When people ask me what the best part of fly fishing is, I automatically think of my husband. For the past 4 years, he has been my greatest supporter and cheerleader– always making sure I’m enjoying what I do. That increased exponentially when he introduced me to fly fishing.
He’d been fishing with his dad since he was in diapers, and has always fiddled with the idea of getting back into fly fishing. So finally I asked the big question that I had bouncing around in my head, Will you teach me what fly fishing is all about?
It was as if fireworks lit up in his eyes, sort of like Pepe Lè Pew in love. Over the past several weeks this spring I briefly played with a fly rod but could not, for the life of me, figure out the finesse with false casting. Frustrated enough, I put it down for several weeks. It wasn’t until our next trip where it seemed like everything clicked and I was hooked. Below are three points that I believe makes a great fishing partner.
Point #1: They teach you new things and find great enjoyment in seeing you thrive.
You have your own teacher/personal guide who will ultimately be curious enough to go out of their way and research fly methods or gear and locations. One morning after working a 12 hour night shift we decided to take a 4.5 hour drive to Shenandoah Valley to fish for native Brookies. That was one of the best days, besides running into a bear cub climbing a tree about a mile and a half into our trek. I had told Chandler that my first fish on the fly would be a Brookie, and so it was.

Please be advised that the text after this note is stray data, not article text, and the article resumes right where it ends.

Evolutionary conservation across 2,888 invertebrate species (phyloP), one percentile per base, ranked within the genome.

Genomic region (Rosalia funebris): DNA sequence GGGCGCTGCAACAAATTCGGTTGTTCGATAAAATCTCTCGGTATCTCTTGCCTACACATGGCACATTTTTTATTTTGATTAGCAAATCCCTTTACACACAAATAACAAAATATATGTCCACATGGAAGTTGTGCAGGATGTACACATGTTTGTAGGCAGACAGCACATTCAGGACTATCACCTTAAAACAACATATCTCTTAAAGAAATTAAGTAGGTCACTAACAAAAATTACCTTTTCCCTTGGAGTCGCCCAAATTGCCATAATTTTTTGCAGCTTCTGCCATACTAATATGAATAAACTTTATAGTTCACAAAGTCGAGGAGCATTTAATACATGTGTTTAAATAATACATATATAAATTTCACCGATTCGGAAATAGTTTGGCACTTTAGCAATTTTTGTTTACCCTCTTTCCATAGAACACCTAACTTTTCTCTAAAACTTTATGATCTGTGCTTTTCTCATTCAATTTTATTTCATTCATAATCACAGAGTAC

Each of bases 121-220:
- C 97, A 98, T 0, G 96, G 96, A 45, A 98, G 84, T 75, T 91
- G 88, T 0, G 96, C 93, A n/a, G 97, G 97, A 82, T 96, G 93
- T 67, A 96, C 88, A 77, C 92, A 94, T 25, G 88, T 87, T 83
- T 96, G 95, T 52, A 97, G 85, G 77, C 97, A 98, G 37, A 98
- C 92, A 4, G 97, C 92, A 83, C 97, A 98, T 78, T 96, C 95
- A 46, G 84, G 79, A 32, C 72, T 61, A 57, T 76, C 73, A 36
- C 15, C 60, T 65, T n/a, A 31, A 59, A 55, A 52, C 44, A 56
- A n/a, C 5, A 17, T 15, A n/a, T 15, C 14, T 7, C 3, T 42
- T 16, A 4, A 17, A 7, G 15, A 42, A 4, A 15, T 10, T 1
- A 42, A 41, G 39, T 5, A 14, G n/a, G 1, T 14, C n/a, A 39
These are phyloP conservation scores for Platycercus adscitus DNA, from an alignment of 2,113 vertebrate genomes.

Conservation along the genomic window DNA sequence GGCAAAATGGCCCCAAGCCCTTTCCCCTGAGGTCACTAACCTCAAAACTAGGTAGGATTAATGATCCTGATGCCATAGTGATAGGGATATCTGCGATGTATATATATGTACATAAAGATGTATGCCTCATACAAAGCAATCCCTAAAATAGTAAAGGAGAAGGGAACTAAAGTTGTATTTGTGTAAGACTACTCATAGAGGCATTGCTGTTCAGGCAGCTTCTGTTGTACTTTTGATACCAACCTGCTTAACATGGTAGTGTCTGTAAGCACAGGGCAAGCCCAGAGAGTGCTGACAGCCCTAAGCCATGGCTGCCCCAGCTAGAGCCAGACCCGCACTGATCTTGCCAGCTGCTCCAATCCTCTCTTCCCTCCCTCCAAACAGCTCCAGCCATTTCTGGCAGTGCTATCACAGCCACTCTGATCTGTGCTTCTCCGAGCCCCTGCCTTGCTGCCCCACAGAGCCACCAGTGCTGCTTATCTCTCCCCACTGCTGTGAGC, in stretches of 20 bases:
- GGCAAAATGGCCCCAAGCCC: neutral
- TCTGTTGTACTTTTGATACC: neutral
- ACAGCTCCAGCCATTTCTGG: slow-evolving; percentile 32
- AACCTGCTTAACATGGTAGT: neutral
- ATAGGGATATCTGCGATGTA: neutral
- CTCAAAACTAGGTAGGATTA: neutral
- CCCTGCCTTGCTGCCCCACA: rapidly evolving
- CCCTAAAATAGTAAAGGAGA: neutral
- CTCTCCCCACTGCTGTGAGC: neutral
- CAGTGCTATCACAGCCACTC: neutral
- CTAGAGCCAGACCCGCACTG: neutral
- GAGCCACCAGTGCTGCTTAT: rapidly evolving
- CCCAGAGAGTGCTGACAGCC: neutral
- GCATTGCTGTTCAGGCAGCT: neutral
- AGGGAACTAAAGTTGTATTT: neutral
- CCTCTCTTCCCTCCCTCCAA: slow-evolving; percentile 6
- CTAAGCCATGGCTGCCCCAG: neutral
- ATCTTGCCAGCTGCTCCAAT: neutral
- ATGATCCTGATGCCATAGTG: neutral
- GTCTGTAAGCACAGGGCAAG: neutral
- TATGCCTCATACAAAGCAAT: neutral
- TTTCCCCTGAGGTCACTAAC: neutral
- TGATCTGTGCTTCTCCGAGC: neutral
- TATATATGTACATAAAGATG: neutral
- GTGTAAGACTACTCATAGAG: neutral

A couple of weeks after that, I dabbled more into fly fishing but it wasn’t until I caught my biggest brown trout near our house in Southwest Virginia. That’s when I realized that life doesn’t get better any than having your life partner be your fishing partner as well.
Point #2: Celebrating every fish.
Not only do we get to rant and geek out over gear and methods, but he gets to see my best accomplishments. I couldn’t imagine having had anyone else with me when I landed my 15.5″ Brown Trout. I looked at him as soon as the hook set and gave him the “holy cow this is huge” look. As soon as I had it in the net, I didn’t know whether to laugh, scream, or cry. Regardless, it didn’t matter because we were jumping and high-fiving like little kids. At that moment, I knew this is what I was made for.
Point #3: Your wins are their wins.
I don’t think that a fishing partner should be envious or severely competitive when out enjoying what you both love to do. That’s not to mention that some friendly competition isn’t welcomed, because I’d be lying if I didn’t try to catch larger fish, or higher quantities just to keep him on his toes. Usually, though, he has no problem admitting that I usually catch more fish than him. But, when he does get the fish of the day, he definitely leaves me in his dust trail.
So you see, I got lucky when I became his wife. But I won the jackpot the day we stepped out in the river to fish together. Now, it’s literally all we do and talk about. If everyone had a fishing partner like we have in each other, I do believe people would be way happier and stress-free. And if you don’t have a lifelong fishing partner yet, even if it’s a buddy you work with or your best girlfriend, it’ll happen. You never know who you’ll run into on the river, or even on social media!
You can follow along with Kayla Dickenson and her husband on Instagram at @theflyfishingwife or get in touch with her via email firstname.lastname@example.org. Photos courtesy of Thea Maddox @theamaddoxphotography.